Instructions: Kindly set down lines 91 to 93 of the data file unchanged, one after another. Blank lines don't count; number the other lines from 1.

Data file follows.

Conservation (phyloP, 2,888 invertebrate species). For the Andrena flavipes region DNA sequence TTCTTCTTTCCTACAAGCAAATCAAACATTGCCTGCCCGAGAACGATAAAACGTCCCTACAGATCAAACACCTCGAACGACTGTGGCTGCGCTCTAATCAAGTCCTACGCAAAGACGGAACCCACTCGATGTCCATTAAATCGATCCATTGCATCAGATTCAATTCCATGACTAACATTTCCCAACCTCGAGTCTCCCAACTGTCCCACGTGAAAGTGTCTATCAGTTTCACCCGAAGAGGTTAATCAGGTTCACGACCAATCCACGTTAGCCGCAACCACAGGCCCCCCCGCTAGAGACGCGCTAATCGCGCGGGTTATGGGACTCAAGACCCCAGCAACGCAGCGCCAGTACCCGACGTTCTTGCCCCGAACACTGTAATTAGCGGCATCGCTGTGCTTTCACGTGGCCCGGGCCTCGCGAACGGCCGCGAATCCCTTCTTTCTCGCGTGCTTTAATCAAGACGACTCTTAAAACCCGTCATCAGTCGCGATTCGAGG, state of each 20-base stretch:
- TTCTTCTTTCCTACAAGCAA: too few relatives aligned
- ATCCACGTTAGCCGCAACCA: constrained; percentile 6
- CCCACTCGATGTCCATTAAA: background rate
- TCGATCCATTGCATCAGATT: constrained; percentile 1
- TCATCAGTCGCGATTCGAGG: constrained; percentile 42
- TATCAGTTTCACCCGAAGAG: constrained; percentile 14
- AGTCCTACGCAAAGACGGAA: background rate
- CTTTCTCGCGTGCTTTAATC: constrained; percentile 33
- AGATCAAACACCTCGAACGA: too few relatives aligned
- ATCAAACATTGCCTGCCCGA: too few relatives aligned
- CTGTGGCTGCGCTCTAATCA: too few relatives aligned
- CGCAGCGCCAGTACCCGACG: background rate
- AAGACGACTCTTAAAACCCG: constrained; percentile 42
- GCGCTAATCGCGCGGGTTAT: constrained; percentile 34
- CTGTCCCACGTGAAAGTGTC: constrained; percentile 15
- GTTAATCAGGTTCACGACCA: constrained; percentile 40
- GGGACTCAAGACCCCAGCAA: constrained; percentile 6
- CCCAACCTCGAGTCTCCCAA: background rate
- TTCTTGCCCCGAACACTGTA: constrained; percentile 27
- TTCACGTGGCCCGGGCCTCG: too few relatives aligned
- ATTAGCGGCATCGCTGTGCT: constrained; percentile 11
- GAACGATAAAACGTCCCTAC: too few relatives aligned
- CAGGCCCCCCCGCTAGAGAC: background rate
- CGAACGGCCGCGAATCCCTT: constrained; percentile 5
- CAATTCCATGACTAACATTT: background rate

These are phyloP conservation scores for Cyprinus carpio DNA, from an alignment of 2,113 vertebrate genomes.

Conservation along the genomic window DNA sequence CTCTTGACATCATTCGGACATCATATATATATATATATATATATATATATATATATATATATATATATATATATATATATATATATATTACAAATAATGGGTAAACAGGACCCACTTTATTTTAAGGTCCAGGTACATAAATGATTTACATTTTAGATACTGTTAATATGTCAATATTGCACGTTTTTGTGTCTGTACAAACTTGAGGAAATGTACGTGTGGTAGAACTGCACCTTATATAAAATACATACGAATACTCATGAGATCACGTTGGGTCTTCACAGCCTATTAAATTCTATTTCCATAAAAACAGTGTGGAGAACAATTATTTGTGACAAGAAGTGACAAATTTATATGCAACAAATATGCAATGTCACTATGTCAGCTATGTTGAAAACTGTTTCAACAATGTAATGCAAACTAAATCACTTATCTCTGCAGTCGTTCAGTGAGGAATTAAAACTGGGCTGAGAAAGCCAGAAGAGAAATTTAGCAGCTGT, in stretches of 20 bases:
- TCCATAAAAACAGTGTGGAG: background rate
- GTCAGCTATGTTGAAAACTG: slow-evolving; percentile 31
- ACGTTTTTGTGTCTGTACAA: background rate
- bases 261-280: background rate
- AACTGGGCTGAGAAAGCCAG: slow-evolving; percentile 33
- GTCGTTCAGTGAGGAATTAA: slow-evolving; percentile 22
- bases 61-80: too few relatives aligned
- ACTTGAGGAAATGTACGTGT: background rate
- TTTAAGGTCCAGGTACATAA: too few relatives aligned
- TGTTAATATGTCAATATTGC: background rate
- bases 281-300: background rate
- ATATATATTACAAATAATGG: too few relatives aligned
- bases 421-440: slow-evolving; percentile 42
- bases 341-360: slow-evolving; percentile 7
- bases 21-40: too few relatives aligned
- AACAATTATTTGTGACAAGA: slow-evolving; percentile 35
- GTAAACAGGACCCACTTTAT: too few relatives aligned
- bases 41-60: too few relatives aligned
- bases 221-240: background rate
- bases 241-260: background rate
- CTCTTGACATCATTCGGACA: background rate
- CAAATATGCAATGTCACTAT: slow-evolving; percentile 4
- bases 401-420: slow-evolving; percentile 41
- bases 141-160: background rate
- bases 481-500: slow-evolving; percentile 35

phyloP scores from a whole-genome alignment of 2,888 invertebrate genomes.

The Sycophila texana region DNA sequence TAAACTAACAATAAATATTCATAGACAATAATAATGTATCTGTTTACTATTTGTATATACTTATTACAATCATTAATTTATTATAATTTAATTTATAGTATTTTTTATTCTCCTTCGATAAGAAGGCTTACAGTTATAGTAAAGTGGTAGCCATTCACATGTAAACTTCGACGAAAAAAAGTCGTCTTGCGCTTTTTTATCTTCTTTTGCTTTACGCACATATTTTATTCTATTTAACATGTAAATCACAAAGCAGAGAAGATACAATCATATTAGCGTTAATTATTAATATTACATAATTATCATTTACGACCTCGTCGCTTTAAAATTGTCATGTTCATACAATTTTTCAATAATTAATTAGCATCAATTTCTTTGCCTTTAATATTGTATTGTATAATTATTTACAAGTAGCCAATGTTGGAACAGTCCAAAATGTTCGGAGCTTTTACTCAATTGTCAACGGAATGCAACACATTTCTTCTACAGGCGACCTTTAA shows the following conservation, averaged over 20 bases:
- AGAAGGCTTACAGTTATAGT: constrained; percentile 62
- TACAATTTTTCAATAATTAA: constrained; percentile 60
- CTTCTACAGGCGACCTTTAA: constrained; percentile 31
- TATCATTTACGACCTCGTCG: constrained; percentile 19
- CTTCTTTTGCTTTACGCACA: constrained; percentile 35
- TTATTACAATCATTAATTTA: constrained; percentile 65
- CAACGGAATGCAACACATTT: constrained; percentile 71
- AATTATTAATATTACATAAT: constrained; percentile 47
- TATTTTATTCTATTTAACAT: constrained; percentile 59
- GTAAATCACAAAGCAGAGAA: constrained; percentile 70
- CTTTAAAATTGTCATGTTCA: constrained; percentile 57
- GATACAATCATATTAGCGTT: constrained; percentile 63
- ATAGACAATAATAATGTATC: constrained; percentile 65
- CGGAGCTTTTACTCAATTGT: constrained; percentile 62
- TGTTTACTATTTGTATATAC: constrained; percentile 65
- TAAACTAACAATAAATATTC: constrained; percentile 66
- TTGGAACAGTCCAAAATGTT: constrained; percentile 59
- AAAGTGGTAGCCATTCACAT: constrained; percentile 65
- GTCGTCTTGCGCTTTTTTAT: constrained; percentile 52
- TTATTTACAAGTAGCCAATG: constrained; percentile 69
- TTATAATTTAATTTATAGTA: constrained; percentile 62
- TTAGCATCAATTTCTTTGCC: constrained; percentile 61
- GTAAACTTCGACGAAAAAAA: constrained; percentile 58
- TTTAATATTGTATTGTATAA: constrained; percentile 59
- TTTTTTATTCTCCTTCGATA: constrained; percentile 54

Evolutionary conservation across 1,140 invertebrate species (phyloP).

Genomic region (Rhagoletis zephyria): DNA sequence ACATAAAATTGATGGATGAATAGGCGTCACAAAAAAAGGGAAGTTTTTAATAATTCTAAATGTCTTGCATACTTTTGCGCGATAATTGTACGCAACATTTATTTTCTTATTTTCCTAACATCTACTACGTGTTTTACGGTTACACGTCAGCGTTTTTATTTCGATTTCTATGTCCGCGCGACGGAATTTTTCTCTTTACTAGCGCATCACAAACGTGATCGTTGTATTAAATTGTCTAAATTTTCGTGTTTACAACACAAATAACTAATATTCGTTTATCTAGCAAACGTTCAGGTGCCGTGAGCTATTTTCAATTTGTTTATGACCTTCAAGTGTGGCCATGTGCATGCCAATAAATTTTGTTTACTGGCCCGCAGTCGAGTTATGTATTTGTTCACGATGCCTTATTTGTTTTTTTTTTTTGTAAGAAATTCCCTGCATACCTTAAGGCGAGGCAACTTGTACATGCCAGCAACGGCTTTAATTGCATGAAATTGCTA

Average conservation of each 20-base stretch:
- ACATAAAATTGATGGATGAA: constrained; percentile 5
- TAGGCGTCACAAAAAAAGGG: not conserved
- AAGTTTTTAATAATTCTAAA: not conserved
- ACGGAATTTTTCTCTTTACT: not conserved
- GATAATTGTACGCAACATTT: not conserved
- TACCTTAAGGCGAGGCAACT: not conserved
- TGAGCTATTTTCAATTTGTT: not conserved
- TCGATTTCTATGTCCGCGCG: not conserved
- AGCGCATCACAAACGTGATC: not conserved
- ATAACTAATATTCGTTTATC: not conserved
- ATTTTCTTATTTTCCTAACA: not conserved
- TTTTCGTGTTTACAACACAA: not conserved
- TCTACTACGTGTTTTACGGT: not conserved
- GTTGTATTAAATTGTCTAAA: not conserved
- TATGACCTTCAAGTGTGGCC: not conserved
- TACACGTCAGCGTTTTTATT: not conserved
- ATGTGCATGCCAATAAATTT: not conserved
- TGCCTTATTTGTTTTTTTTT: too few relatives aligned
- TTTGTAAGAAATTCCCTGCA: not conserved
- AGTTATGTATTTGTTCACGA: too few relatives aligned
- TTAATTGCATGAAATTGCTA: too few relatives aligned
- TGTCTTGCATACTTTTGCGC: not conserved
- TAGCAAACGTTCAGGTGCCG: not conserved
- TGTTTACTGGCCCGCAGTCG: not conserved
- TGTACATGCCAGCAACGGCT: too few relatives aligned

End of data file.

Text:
- TCGATTTCTATGTCCGCGCG: not conserved
- AGCGCATCACAAACGTGATC: not conserved
- ATAACTAATATTCGTTTATC: not conserved